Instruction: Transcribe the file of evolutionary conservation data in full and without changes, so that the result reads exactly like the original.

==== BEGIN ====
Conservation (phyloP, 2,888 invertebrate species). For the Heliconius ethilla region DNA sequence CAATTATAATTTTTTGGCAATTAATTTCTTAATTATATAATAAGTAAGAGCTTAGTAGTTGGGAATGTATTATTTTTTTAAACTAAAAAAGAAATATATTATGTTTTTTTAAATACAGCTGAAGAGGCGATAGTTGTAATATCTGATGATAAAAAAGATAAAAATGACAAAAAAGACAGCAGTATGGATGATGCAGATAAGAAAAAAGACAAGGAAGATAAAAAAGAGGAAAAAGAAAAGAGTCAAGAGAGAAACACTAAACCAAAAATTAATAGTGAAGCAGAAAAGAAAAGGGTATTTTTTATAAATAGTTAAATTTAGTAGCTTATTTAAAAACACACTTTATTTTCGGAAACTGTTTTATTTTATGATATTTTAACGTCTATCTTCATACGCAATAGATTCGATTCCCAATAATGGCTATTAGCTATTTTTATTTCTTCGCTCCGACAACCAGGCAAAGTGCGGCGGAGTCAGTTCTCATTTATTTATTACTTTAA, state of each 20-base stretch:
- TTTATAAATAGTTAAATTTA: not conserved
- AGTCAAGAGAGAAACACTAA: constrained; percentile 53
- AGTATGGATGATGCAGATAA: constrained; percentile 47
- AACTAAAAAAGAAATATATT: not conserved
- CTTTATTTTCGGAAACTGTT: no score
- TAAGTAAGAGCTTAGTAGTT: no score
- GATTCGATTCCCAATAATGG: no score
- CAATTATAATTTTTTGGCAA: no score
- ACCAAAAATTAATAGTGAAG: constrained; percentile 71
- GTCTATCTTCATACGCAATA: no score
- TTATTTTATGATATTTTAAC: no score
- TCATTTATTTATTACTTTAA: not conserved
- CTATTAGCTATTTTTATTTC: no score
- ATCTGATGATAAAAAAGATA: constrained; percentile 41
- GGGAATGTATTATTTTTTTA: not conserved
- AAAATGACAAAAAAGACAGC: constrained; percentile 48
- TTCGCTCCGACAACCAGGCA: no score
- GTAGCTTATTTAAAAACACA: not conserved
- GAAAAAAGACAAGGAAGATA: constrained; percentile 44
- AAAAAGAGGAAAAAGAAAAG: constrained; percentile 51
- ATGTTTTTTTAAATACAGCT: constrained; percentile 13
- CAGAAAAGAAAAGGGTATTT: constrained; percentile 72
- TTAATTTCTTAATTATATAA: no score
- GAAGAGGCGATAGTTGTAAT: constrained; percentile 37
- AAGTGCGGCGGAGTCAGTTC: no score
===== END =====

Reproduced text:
Conservation (phyloP, 2,888 invertebrate species). For the Heliconius ethilla region DNA sequence CAATTATAATTTTTTGGCAATTAATTTCTTAATTATATAATAAGTAAGAGCTTAGTAGTTGGGAATGTATTATTTTTTTAAACTAAAAAAGAAATATATTATGTTTTTTTAAATACAGCTGAAGAGGCGATAGTTGTAATATCTGATGATAAAAAAGATAAAAATGACAAAAAAGACAGCAGTATGGATGATGCAGATAAGAAAAAAGACAAGGAAGATAAAAAAGAGGAAAAAGAAAAGAGTCAAGAGAGAAACACTAAACCAAAAATTAATAGTGAAGCAGAAAAGAAAAGGGTATTTTTTATAAATAGTTAAATTTAGTAGCTTATTTAAAAACACACTTTATTTTCGGAAACTGTTTTATTTTATGATATTTTAACGTCTATCTTCATACGCAATAGATTCGATTCCCAATAATGGCTATTAGCTATTTTTATTTCTTCGCTCCGACAACCAGGCAAAGTGCGGCGGAGTCAGTTCTCATTTATTTATTACTTTAA, state of each 20-base stretch:
- TTTATAAATAGTTAAATTTA: not conserved
- AGTCAAGAGAGAAACACTAA: constrained; percentile 53
- AGTATGGATGATGCAGATAA: constrained; percentile 47
- AACTAAAAAAGAAATATATT: not conserved
- CTTTATTTTCGGAAACTGTT: no score
- TAAGTAAGAGCTTAGTAGTT: no score
- GATTCGATTCCCAATAATGG: no score
- CAATTATAATTTTTTGGCAA: no score
- ACCAAAAATTAATAGTGAAG: constrained; percentile 71
- GTCTATCTTCATACGCAATA: no score
- TTATTTTATGATATTTTAAC: no score
- TCATTTATTTATTACTTTAA: not conserved
- CTATTAGCTATTTTTATTTC: no score
- ATCTGATGATAAAAAAGATA: constrained; percentile 41
- GGGAATGTATTATTTTTTTA: not conserved
- AAAATGACAAAAAAGACAGC: constrained; percentile 48
- TTCGCTCCGACAACCAGGCA: no score
- GTAGCTTATTTAAAAACACA: not conserved
- GAAAAAAGACAAGGAAGATA: constrained; percentile 44
- AAAAAGAGGAAAAAGAAAAG: constrained; percentile 51
- ATGTTTTTTTAAATACAGCT: constrained; percentile 13
- CAGAAAAGAAAAGGGTATTT: constrained; percentile 72
- TTAATTTCTTAATTATATAA: no score
- GAAGAGGCGATAGTTGTAAT: constrained; percentile 37
- AAGTGCGGCGGAGTCAGTTC: no score